His hand is larger than mine, but I’m the one with the strength now. I fold my fingers over the edge of his palm, taking note of the contrast. Young against old. Soft against coarse. Decades of blue-collared labor lie evident on his flesh.
I glance at the pads of our fingertips. Mine, puckered dewdrops, and his—soot-stained and flat. Bald like the rubber grooves of a worn tire. Just like the one he pointed to when he attempted to teach me about automobile maintenance. I was eight years old.
“This tire needs to be changed,” he had said, bringing my tiny pale hands up to the cracked-gum surface. “See the lines on the outside. They’re not deep enough to grip the road. You need traction if you want to be safe. Go inside my tools and get a tire iron. It’s big metal X.”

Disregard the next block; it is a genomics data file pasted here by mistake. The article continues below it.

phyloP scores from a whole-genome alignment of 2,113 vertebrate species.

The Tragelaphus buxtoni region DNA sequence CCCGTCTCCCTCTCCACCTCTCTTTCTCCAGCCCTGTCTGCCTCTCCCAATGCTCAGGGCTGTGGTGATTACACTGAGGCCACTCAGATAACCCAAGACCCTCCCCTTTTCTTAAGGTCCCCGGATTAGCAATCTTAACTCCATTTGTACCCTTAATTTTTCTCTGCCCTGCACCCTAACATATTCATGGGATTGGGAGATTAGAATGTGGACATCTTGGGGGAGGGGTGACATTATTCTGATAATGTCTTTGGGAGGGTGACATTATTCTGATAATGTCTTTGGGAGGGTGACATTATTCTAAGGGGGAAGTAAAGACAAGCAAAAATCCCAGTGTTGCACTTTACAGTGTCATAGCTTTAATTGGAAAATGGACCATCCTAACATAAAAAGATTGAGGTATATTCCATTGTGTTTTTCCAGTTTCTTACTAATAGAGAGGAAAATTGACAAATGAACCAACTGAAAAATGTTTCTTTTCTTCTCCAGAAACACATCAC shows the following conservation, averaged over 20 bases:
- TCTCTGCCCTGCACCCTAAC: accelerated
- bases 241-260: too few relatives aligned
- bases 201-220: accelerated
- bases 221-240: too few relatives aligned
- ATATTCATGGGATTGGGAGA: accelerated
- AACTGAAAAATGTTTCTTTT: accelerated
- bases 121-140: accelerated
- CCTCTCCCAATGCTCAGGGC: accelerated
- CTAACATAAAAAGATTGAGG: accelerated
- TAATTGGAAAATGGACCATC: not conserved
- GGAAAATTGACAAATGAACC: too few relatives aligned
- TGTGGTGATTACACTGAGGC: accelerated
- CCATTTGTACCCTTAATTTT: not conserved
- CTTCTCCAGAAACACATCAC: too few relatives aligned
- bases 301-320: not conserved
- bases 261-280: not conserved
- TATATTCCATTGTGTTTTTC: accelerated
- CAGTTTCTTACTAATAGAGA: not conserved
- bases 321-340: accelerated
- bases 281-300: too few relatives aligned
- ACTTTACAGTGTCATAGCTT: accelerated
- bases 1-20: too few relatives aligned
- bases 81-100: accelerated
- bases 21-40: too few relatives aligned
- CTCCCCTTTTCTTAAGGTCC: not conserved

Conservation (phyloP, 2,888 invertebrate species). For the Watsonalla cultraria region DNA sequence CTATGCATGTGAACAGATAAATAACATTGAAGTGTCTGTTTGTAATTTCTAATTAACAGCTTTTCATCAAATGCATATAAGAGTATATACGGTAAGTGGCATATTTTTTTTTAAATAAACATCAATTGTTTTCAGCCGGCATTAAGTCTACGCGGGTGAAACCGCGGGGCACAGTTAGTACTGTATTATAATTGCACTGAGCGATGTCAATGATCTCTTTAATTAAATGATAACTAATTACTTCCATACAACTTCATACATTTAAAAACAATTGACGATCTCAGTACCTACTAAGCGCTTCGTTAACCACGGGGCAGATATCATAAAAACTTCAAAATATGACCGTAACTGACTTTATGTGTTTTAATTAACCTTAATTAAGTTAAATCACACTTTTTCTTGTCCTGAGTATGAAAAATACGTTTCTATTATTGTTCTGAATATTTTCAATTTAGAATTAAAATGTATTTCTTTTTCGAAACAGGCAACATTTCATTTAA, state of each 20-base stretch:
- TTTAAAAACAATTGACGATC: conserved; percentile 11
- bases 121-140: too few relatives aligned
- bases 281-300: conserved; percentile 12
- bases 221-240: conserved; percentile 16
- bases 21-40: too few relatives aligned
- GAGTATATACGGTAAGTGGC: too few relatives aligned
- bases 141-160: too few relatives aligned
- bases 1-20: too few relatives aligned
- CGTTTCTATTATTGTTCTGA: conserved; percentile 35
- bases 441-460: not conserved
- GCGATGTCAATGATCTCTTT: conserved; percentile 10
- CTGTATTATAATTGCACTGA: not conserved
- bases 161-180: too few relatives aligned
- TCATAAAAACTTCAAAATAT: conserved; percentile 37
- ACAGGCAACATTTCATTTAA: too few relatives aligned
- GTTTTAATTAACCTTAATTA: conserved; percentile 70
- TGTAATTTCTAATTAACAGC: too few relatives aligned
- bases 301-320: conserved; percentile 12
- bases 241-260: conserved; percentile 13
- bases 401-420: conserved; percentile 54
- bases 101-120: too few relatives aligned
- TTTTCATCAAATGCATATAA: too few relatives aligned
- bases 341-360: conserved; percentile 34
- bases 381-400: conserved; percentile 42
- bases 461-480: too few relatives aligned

Thirty years have past since that day, and his touch still feels the same, only colder. I put his palm inside both of mine, rubbing back and forth to gather some heat.
Friction. Another trick he had taught me.
It was snowing and my gloves were wet, turning my fingers a violent shade of beets’ blood.
He took off his gloves and held my hands; nails painted with an age of twelve. He rubbed my palms back and forth. “Friction produces heat.”
“I know that,” I laughed. “I’m not an kid anymore.”
He smiled. His nose the same color as my hands. “You’ll always be a kid.”
Now as I sit here, staring down at his frail-paper skin—the weakness of his grasp—I think about children on deathbeds feeling no different than grown-men on theirs. Their fears paralleled. Their hopes still high—lingering and cruel. And I see now that youth never leaves us. Our shells might age, and our memories might dull, but the disoriented emotions of our scrambled births remain dormant, only recycling when death’s door opens with the invitation to walk through.
“Are you scared?” I ask him.
His face crumples. A baby’s cry.